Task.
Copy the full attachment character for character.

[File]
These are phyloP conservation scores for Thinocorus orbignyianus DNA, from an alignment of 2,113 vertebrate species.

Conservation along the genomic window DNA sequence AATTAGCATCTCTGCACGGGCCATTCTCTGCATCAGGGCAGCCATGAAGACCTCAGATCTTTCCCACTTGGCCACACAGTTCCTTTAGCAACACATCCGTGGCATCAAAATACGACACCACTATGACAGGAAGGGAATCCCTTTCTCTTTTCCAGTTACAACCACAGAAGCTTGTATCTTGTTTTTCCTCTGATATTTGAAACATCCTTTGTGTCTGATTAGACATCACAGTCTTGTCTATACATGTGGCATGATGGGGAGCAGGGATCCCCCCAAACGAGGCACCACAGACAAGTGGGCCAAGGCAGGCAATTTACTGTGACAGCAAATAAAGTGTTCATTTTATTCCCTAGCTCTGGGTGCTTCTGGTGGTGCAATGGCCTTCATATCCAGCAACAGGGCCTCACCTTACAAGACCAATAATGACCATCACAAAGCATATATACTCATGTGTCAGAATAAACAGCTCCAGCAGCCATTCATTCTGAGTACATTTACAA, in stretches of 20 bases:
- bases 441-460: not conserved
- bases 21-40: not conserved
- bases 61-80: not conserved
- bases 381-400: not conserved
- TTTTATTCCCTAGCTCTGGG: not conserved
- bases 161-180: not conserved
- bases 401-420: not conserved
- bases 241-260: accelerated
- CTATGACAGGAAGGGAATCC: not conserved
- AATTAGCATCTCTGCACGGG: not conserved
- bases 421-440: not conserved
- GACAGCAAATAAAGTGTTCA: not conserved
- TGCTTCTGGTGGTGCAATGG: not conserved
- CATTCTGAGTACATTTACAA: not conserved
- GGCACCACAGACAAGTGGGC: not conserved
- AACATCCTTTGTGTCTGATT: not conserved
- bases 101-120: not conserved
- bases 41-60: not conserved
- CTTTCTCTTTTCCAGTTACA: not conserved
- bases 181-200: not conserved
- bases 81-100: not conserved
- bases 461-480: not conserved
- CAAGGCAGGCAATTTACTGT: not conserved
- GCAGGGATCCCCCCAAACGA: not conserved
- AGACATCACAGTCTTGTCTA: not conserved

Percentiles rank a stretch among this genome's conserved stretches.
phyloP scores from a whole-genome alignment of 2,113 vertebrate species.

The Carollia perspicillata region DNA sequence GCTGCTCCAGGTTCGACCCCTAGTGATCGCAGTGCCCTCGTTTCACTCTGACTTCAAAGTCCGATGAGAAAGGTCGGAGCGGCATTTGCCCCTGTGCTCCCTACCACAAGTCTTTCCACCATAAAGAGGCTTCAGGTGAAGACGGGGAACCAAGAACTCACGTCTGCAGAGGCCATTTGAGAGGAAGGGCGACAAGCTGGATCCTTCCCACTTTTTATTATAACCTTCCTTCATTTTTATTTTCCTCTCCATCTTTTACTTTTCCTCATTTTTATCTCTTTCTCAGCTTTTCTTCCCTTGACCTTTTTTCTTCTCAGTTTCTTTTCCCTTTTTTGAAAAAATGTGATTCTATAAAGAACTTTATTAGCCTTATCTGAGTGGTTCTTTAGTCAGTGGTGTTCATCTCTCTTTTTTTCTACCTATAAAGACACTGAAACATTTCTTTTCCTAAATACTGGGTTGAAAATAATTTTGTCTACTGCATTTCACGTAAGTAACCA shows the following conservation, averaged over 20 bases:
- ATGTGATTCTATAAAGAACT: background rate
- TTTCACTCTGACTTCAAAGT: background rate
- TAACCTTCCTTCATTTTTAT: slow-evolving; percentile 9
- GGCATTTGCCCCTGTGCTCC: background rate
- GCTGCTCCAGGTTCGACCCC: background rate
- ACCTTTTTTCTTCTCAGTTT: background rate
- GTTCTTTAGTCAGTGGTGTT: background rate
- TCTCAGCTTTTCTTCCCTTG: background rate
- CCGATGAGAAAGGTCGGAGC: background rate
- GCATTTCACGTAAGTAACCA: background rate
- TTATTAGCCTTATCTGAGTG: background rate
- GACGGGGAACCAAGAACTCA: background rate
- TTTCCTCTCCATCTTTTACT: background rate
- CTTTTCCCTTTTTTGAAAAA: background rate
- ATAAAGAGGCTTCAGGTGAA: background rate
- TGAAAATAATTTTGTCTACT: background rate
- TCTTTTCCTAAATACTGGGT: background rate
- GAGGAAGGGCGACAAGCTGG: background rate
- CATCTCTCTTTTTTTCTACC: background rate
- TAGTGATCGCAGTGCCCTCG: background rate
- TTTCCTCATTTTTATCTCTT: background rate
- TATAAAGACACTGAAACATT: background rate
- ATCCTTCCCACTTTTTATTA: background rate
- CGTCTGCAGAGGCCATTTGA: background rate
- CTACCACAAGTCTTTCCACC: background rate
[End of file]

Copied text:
These are phyloP conservation scores for Thinocorus orbignyianus DNA, from an alignment of 2,113 vertebrate species.

Conservation along the genomic window DNA sequence AATTAGCATCTCTGCACGGGCCATTCTCTGCATCAGGGCAGCCATGAAGACCTCAGATCTTTCCCACTTGGCCACACAGTTCCTTTAGCAACACATCCGTGGCATCAAAATACGACACCACTATGACAGGAAGGGAATCCCTTTCTCTTTTCCAGTTACAACCACAGAAGCTTGTATCTTGTTTTTCCTCTGATATTTGAAACATCCTTTGTGTCTGATTAGACATCACAGTCTTGTCTATACATGTGGCATGATGGGGAGCAGGGATCCCCCCAAACGAGGCACCACAGACAAGTGGGCCAAGGCAGGCAATTTACTGTGACAGCAAATAAAGTGTTCATTTTATTCCCTAGCTCTGGGTGCTTCTGGTGGTGCAATGGCCTTCATATCCAGCAACAGGGCCTCACCTTACAAGACCAATAATGACCATCACAAAGCATATATACTCATGTGTCAGAATAAACAGCTCCAGCAGCCATTCATTCTGAGTACATTTACAA, in stretches of 20 bases:
- bases 441-460: not conserved
- bases 21-40: not conserved
- bases 61-80: not conserved
- bases 381-400: not conserved
- TTTTATTCCCTAGCTCTGGG: not conserved
- bases 161-180: not conserved
- bases 401-420: not conserved
- bases 241-260: accelerated
- CTATGACAGGAAGGGAATCC: not conserved
- AATTAGCATCTCTGCACGGG: not conserved
- bases 421-440: not conserved
- GACAGCAAATAAAGTGTTCA: not conserved
- TGCTTCTGGTGGTGCAATGG: not conserved
- CATTCTGAGTACATTTACAA: not conserved
- GGCACCACAGACAAGTGGGC: not conserved
- AACATCCTTTGTGTCTGATT: not conserved
- bases 101-120: not conserved
- bases 41-60: not conserved
- CTTTCTCTTTTCCAGTTACA: not conserved
- bases 181-200: not conserved
- bases 81-100: not conserved
- bases 461-480: not conserved
- CAAGGCAGGCAATTTACTGT: not conserved
- GCAGGGATCCCCCCAAACGA: not conserved
- AGACATCACAGTCTTGTCTA: not conserved

Percentiles rank a stretch among this genome's conserved stretches.
phyloP scores from a whole-genome alignment of 2,113 vertebrate species.

The Carollia perspicillata region DNA sequence GCTGCTCCAGGTTCGACCCCTAGTGATCGCAGTGCCCTCGTTTCACTCTGACTTCAAAGTCCGATGAGAAAGGTCGGAGCGGCATTTGCCCCTGTGCTCCCTACCACAAGTCTTTCCACCATAAAGAGGCTTCAGGTGAAGACGGGGAACCAAGAACTCACGTCTGCAGAGGCCATTTGAGAGGAAGGGCGACAAGCTGGATCCTTCCCACTTTTTATTATAACCTTCCTTCATTTTTATTTTCCTCTCCATCTTTTACTTTTCCTCATTTTTATCTCTTTCTCAGCTTTTCTTCCCTTGACCTTTTTTCTTCTCAGTTTCTTTTCCCTTTTTTGAAAAAATGTGATTCTATAAAGAACTTTATTAGCCTTATCTGAGTGGTTCTTTAGTCAGTGGTGTTCATCTCTCTTTTTTTCTACCTATAAAGACACTGAAACATTTCTTTTCCTAAATACTGGGTTGAAAATAATTTTGTCTACTGCATTTCACGTAAGTAACCA shows the following conservation, averaged over 20 bases:
- ATGTGATTCTATAAAGAACT: background rate
- TTTCACTCTGACTTCAAAGT: background rate
- TAACCTTCCTTCATTTTTAT: slow-evolving; percentile 9
- GGCATTTGCCCCTGTGCTCC: background rate
- GCTGCTCCAGGTTCGACCCC: background rate
- ACCTTTTTTCTTCTCAGTTT: background rate
- GTTCTTTAGTCAGTGGTGTT: background rate
- TCTCAGCTTTTCTTCCCTTG: background rate
- CCGATGAGAAAGGTCGGAGC: background rate
- GCATTTCACGTAAGTAACCA: background rate
- TTATTAGCCTTATCTGAGTG: background rate
- GACGGGGAACCAAGAACTCA: background rate
- TTTCCTCTCCATCTTTTACT: background rate
- CTTTTCCCTTTTTTGAAAAA: background rate
- ATAAAGAGGCTTCAGGTGAA: background rate
- TGAAAATAATTTTGTCTACT: background rate
- TCTTTTCCTAAATACTGGGT: background rate
- GAGGAAGGGCGACAAGCTGG: background rate
- CATCTCTCTTTTTTTCTACC: background rate
- TAGTGATCGCAGTGCCCTCG: background rate
- TTTCCTCATTTTTATCTCTT: background rate
- TATAAAGACACTGAAACATT: background rate
- ATCCTTCCCACTTTTTATTA: background rate
- CGTCTGCAGAGGCCATTTGA: background rate
- CTACCACAAGTCTTTCCACC: background rate